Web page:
The Bluetooth Specification Management Process allows for the development of new wireless capabilities and for the enhancement of existing ones. The various Bluetooth working groups — comprised of participants from member companies — lead these development efforts.
- Surveys and member feedback indicate that a lack of tools and automation for simple tasks are significant barriers to member engagement, introduce more errors, and cause delays in spec adoption.
- Delays in spec adoption mean delays for product developers.
- Lack of automation and reporting functionality means Bluetooth staff spends more time assisting members and creating reports.
“How can we improve the Bluetooth specification development system to help working groups complete specification work more quickly and easily?”
- An integrated and automated spec development solution to reduce development time and errors
- Improved revision tracking and reporting capabilities
- Reduced member dependence on Bluetooth staff
- My Role: Lead UX Designer
- Product Manager
- Director of Specification Management (project sponsor)
- Front-end Developer
- Project Manager
- Engineering Team (8)
Each group worked and managed documents differently as there was no unifying process. This created incosistencies between groups, which was problematic as many participants worked in multiple groups. I worked with product, program managers and subject matter experts to create a specification development and enhancement process to establish consistent processes accross all groups.
User Interviews + Observation
Through interviews with working group members and an evaluation of existing tools, I identified several consistent pain points and developed the following design requirements:
- Notifications are automated
- Members can quickly identify a project’s current phase
- Group leads can easily create review assignments and track progress, attendance, participation, and voting
- Group leads can plan project schedules and create alerts for approaching deadlines
- Document file structures are consistent across all group environments
Through stakeholder inputs and user interviews, we identified four personas:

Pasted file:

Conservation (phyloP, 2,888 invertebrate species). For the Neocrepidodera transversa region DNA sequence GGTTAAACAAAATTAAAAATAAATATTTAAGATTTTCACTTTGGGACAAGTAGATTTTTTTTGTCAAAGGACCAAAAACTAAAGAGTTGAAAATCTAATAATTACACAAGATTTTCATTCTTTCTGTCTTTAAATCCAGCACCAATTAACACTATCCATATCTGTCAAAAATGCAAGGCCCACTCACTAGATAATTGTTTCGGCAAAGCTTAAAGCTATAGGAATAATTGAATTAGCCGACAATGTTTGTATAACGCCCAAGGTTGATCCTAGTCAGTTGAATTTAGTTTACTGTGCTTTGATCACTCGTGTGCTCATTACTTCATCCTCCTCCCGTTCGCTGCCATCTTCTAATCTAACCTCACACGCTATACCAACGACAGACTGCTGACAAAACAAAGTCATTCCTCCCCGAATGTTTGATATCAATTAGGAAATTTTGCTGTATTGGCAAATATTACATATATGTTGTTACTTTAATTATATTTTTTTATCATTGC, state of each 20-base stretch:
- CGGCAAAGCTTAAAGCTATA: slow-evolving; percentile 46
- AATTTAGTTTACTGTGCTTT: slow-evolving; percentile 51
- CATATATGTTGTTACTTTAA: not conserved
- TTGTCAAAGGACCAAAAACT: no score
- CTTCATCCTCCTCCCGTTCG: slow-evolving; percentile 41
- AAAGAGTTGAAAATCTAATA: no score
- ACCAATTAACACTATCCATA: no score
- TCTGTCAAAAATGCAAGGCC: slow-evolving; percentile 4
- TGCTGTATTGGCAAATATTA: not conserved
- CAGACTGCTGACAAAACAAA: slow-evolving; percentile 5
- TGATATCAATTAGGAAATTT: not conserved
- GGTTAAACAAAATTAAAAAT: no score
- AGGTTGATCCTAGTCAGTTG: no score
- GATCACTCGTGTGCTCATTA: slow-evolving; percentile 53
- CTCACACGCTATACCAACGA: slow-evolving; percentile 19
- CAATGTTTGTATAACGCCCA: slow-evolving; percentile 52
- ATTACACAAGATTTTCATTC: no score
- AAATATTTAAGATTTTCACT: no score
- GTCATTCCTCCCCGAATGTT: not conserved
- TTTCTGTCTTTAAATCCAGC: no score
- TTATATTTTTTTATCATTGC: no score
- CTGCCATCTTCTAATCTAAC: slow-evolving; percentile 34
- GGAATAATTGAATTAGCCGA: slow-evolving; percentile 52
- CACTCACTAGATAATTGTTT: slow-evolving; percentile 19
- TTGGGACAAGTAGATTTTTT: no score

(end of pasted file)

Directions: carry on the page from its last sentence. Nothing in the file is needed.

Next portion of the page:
Scenario Development + User Flows
We refined the key scenarios into user flows to demonstrate the sequence of events at the user level
Prototyping (low fidelity)
I developed a concept on how we might convey information to users at different phases of development. The tabbed structure allowed users a snapshot of information from completed phases and steps needed to complete future phases.
I conducted one-on-one interviews with working group leads and members, walking participants through two end-to-end scenarios. Key areas of functionality discussed included document and review management, project status and forecasting.Through our research we learned that:
- Overall, participants felt that the concept was a viable solution and that it would help make their work easier
- Most participants had questions and concerns around document management, versioning, and emphasized that users need to be able to work offline
- Participants liked that the tool clearly communicates project status
I worked with our front-end developer to incorporate existing design patterns from our pattern library into my wireframe designs. Several of the interactions defined did not align to any existing patterns, so we established several new ones to be incorporated into our style guide.
What I learned:
- Collaboration: invaluable while working on enterprise-level projects
- Patience and iteration: This project was a large undertaking. The platform chosen by engineering — SharePoint — allowed developers to quickly build basic functionality. But much of the UX meant to make users’ lives easier — the nuances needed and expected — was not realized in the first release. It took many feedback sessions and subsequent releases to reach an acceptable level of usability.
What I would do differently:
- Rather than release a broad, partially functional solution. Releasing smaller, yet fully functional increments would have allowed us to iterate, learn and repeat for subsequent sections while continually delivering value to our members.
We’re planning to move from document management to a structured content management system. This will allow for:
- Modular content development with reuse and single-sourcing
- Simplified spec maintenance
- Improve consistency and quality